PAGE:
Indiana transfer Jeremy Hollowell has committed to Georgia State, according to a report from Jon Rothstein of CBSSports.com.
Hollowell averaged 5.7 points and 3.5 boards as a sophomore with the Hoosiers, but he saw his minutes decline down the stretch of the season after getting taken out of the starting lineup.
Hollowell was a top 50 recruit coming out of high school, but he never could quite figure out his role in Tom Crean’s system.
Georgia State has become a hub for transfers in recent seasons. Part of the reason they were able to storm through the Sun Belt this past season was the addition of Ryan Harrow from Kentucky, who was eligible immediately. Louisville transfer Kevin Ware has already committed to the Panthers as well. They likely will never take the court together during a game, but that means that Georgia State will have players from Kentucky, Louisville and Indiana on their roster next season. I hope old rivalries die easy.
It’s also worth noting that none of those three transfers will be the best player on the GSU roster. Sophomore R.J. Hunter, head coach Ron Hunter’s son, is the star of that team.
Hollowell will have to redshirt a season, but he has two years of eligibility remaining.
One of the biggest storylines of Saturday’s college basketball schedule had everything to do with a team that no longer matters in the championship picture.
Less than 24 hours after being informed that the school would be imposing a postseason ban that will leave the Cardinals out of the ACC and NCAA tournaments, No. 19 Louisville tipped off against Boston College, and they did so without leading scorer Damion Lee, who is battling a knee issue.
How would the team respond to the decision — the despicable, shameful decision — that the university’s president made?
Well, it seems.
The Cardinals jumped out to a 19-2 lead in the first eight minutes and cruised to a 79-47 win over an overmatched Boston College team in the Yum! Center.
And head coach Rick Pitino, after the quote, said exactly what everyone is thinking.
“We should be penalized, no question about it,” he said. “But not this team. But the NCAA didn’t make that decision. We made that decision.”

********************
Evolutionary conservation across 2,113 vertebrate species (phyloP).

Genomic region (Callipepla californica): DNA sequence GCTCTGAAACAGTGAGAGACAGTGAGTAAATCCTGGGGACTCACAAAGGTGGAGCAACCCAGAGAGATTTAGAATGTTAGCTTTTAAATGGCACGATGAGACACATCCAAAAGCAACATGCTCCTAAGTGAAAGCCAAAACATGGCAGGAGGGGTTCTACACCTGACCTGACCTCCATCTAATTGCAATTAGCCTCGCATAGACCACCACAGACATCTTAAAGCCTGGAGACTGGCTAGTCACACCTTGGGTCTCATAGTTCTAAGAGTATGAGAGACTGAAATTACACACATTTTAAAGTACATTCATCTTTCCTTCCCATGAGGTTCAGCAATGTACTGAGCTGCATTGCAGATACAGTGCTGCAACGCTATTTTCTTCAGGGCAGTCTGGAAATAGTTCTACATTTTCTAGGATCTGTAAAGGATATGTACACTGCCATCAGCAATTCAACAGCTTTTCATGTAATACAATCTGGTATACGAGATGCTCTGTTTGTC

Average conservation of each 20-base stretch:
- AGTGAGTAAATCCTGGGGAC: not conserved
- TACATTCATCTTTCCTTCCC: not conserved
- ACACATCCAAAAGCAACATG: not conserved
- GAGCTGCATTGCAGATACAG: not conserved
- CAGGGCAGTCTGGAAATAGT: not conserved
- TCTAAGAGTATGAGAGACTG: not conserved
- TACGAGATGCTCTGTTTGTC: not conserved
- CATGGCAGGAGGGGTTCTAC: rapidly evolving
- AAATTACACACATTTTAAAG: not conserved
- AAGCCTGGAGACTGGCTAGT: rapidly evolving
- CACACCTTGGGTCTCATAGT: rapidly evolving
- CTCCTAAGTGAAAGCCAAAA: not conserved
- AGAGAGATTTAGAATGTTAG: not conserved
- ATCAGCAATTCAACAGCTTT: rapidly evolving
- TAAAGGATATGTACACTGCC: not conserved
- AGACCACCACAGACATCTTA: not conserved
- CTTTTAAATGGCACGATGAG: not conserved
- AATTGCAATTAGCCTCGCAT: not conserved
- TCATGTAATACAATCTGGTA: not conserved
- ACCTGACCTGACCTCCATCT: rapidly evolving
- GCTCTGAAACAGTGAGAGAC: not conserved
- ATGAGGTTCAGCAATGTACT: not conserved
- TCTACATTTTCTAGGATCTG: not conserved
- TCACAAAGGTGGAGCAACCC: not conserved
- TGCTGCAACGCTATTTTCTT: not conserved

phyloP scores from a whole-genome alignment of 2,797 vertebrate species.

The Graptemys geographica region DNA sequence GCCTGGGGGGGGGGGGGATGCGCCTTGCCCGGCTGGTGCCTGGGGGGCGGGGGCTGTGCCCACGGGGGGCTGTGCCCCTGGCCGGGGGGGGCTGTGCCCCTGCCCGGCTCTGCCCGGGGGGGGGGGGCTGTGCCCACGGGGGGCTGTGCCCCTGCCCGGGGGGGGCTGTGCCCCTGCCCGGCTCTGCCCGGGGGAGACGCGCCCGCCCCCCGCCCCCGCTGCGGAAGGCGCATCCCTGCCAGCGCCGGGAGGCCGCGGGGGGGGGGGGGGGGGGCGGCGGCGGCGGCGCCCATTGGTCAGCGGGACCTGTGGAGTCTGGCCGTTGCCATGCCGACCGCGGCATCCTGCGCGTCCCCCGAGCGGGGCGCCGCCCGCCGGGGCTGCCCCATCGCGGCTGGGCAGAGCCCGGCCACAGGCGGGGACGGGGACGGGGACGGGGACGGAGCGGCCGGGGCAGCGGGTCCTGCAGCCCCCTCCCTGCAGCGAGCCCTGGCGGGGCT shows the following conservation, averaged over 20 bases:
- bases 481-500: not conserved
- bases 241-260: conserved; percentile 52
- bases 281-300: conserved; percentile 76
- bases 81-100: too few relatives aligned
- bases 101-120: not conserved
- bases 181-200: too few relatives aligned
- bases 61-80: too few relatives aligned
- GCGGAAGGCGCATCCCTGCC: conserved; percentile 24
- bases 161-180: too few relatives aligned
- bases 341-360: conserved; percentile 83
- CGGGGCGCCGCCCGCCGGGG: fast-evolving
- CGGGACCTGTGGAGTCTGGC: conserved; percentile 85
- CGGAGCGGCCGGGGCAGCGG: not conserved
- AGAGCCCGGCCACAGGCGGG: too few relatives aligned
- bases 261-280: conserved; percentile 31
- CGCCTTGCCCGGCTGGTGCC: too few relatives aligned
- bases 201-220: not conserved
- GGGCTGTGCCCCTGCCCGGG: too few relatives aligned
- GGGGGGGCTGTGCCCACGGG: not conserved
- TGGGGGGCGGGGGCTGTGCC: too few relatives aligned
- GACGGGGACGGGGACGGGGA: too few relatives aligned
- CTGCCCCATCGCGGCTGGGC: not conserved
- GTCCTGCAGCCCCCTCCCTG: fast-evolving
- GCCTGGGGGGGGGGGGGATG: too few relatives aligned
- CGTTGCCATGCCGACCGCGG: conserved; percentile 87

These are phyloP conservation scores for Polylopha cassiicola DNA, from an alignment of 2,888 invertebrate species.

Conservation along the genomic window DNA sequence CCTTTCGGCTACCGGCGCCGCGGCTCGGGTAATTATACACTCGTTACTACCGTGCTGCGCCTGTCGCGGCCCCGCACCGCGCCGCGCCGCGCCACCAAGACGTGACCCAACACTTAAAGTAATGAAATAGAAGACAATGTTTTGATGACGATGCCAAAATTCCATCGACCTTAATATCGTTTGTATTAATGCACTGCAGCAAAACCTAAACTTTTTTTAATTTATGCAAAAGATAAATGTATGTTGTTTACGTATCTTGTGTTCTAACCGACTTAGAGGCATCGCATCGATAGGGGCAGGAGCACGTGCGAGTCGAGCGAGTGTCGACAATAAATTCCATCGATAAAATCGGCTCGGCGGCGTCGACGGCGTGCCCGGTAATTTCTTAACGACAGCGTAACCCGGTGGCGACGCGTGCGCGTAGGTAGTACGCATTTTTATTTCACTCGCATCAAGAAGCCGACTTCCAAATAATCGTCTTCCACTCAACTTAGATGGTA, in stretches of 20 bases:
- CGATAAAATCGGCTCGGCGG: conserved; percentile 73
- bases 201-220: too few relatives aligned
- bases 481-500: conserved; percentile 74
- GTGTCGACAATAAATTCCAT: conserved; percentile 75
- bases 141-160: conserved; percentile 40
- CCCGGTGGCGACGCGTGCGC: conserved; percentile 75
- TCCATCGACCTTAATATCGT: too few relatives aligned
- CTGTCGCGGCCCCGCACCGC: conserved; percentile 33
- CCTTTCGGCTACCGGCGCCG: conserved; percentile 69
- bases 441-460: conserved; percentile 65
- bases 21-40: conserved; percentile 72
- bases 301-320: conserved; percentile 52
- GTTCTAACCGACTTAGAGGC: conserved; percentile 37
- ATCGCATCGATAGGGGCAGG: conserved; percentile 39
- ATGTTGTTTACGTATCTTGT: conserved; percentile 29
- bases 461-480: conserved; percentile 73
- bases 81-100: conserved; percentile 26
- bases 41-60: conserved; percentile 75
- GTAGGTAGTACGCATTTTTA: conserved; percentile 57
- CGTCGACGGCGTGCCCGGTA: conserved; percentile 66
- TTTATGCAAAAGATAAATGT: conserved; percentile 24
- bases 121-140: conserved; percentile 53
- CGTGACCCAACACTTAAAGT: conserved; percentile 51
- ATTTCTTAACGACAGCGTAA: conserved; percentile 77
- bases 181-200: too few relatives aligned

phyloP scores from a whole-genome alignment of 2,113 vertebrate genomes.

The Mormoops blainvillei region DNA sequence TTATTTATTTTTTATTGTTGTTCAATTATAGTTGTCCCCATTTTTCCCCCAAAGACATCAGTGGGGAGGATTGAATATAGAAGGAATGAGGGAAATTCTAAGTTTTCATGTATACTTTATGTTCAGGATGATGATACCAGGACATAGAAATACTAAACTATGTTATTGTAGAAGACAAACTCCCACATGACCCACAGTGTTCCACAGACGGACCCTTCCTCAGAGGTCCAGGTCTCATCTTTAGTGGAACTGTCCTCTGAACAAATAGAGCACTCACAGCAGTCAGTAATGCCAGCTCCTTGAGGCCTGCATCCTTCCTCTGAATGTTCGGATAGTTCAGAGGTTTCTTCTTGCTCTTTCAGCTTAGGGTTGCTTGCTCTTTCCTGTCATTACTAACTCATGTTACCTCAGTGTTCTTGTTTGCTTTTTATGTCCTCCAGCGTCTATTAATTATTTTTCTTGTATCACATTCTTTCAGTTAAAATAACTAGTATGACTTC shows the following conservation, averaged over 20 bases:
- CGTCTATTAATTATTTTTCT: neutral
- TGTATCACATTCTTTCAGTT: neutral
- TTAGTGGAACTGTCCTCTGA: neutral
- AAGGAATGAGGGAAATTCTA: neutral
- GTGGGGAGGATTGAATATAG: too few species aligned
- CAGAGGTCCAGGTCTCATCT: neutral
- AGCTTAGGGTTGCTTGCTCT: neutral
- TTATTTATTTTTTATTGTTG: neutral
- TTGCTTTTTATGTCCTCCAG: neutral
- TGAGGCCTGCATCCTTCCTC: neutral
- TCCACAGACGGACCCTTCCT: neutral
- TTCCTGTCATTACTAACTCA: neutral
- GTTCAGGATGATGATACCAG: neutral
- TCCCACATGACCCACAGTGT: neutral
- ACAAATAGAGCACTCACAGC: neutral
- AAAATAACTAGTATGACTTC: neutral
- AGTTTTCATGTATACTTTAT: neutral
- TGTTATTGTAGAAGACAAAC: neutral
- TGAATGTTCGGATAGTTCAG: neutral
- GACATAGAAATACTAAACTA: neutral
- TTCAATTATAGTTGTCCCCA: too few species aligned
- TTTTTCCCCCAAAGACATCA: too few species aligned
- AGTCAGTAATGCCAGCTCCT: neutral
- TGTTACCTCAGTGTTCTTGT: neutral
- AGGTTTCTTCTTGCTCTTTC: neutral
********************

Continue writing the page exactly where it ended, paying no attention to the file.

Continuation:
He’s totally right. The school sacrificed the season — and the only shot that a pair of fifth-year seniors would get to play in the NCAA tournament — to protect the school, the brand and the bottom-line moving forward. Like I said earlier, it’s despicable.
But credit the Cardinals for responding.
Because they still have something on the line. They’re just a game out of first place in the ACC, and while an ACC regular season title isn’t a shot to play in the ACC or NCAA tournament, it’s still a banner that would probably mean more to Damion Lee and Trey Lewis than any league title has meant to a Louisville player before.
Oklahoma State’s star point guard was not in the lineup on Saturday against No. 13 Iowa State.
Evans injured his shoulder in the Cowboys’ loss at Texas Tech on Wednesday and was ruled out of Saturday’s game.
According to the school, his official status moving forward is questionable. The Pokes are just 11-11 on the season and likely need to earn the Big 12’s at-large bid to get into the NCAA tournament. It makes sense to let him get healthy.
Evans was averaging 12.9 points, 4.9 assists and 4.4 boards this season, but he had been arguably the best point guard in the Big 12 during league play, averaging 15.6 points and 5.6 assists.